The decision by the central bank comes in the wake of reforms instituted by capital markets regulator SEBI and the government to enhance the startup ecosystem in the country.
SEBI earlier in August had notified a new set of listing norms for such entities, including e-commerce ventures, on a separate platform of domestic stock exchanges, making it easier for startups to raise funds. RBI had also lent startups greater access to capital by allowing automatic approval for foreign investment in PE/VC funds this year.
"Startups usually undertake a range of cross-border transactions including those related to investment. Cross-border deals of resident Indians are subject to the regulatory regime provided by the Foreign Exchange Management Act, 1999," the central bank said.
While a recent report by IT industry body NASSCOM and Zinnov Management Consulting highlighted that India is the world's third-largest startup hub where three-four new firms are born everyday, many believe that the government still needs to do more, beginning with the removal of startup tax.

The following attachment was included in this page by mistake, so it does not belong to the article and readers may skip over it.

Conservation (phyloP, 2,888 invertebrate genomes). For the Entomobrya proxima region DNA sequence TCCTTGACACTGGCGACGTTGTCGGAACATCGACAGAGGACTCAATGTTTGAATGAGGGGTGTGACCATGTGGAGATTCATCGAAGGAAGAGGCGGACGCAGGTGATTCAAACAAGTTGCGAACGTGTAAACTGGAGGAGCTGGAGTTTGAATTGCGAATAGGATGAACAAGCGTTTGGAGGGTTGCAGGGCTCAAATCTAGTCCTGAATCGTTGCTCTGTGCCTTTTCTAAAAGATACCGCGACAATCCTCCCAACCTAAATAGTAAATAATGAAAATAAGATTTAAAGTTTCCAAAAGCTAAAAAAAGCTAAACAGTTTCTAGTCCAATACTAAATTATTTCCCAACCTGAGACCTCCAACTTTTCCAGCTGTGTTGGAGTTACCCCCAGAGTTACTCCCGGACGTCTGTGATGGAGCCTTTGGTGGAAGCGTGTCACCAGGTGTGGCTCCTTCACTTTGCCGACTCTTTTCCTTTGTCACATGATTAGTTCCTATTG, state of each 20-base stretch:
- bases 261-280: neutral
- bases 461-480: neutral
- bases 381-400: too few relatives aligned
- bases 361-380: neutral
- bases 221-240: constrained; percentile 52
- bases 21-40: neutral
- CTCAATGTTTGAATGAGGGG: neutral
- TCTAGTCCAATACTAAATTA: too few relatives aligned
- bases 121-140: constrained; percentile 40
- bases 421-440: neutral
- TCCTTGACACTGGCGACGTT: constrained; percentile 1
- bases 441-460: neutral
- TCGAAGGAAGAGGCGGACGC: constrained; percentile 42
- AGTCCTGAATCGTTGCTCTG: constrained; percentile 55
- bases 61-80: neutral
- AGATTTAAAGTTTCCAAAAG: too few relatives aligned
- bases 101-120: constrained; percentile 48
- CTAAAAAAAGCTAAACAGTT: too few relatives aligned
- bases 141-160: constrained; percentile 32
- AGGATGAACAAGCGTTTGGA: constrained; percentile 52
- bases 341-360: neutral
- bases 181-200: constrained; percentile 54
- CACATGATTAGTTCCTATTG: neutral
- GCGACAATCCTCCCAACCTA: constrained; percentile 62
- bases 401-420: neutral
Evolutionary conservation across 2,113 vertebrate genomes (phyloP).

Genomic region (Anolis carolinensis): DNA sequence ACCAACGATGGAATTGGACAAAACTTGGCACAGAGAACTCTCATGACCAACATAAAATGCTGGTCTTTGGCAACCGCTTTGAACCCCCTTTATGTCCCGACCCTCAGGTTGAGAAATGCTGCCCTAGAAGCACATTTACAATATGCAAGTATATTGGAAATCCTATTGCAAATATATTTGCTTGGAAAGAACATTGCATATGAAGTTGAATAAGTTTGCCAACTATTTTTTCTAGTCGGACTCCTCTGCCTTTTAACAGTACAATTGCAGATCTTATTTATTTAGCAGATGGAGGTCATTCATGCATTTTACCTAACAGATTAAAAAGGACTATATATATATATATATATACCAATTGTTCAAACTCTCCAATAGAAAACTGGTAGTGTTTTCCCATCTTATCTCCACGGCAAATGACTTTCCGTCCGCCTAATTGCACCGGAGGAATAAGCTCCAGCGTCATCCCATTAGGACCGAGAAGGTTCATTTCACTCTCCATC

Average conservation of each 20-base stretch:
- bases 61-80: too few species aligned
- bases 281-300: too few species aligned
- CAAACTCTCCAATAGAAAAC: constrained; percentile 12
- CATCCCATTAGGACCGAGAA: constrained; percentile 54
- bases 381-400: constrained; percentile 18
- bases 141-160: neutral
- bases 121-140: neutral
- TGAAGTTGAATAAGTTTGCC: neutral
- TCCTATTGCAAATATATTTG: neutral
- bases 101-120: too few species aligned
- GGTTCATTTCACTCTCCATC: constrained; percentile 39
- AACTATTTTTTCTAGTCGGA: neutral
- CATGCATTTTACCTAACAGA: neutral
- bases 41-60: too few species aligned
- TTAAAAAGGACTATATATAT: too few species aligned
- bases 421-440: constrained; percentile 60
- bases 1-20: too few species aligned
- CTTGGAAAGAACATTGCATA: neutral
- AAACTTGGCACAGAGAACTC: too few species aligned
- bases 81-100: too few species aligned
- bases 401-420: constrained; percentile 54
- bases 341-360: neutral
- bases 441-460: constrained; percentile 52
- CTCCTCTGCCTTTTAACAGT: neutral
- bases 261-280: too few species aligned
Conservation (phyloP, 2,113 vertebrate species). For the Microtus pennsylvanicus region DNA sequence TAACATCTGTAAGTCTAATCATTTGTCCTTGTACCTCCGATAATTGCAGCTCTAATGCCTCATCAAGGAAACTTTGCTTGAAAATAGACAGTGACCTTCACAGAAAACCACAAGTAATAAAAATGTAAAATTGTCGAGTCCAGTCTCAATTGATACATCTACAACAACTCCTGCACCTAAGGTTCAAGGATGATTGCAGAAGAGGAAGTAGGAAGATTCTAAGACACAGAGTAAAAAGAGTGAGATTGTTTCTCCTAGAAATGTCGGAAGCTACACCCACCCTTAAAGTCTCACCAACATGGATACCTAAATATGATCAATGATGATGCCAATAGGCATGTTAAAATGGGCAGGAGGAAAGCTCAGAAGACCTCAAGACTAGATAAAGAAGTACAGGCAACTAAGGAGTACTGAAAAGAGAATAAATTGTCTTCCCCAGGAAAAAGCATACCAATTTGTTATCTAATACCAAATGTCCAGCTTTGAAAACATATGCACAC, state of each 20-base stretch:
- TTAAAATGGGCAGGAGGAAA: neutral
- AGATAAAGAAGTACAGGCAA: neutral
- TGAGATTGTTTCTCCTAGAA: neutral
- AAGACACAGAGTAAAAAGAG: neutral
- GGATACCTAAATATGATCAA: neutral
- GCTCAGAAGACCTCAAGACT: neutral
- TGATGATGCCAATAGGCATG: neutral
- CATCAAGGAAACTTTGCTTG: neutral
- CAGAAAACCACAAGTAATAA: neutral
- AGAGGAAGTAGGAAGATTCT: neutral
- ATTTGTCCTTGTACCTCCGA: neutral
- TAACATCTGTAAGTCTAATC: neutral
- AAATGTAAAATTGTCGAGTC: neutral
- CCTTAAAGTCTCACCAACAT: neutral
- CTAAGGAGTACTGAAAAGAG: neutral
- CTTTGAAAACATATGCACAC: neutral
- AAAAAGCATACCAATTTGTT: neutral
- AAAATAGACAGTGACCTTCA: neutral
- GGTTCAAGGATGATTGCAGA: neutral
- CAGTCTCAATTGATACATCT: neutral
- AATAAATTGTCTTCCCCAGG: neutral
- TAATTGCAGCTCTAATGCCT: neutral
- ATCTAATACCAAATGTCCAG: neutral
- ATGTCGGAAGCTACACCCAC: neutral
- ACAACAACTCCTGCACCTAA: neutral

The RBI's decision will not only help startups take cross-border transactions but will also help those that have moved their offices outside India, especially to Singapore. The government had listed norms for computation of Arm's Length Price (ALP) for international and domestic transactions to resolve tax issues related to transfer pricing of goods and services.
The central bank stated that while seeking guidance, the enterprises should provide complete information to the Reserve Bank and mention the specific issues on which they need guidance from the central bank in relation to the foreign exchange management regulations.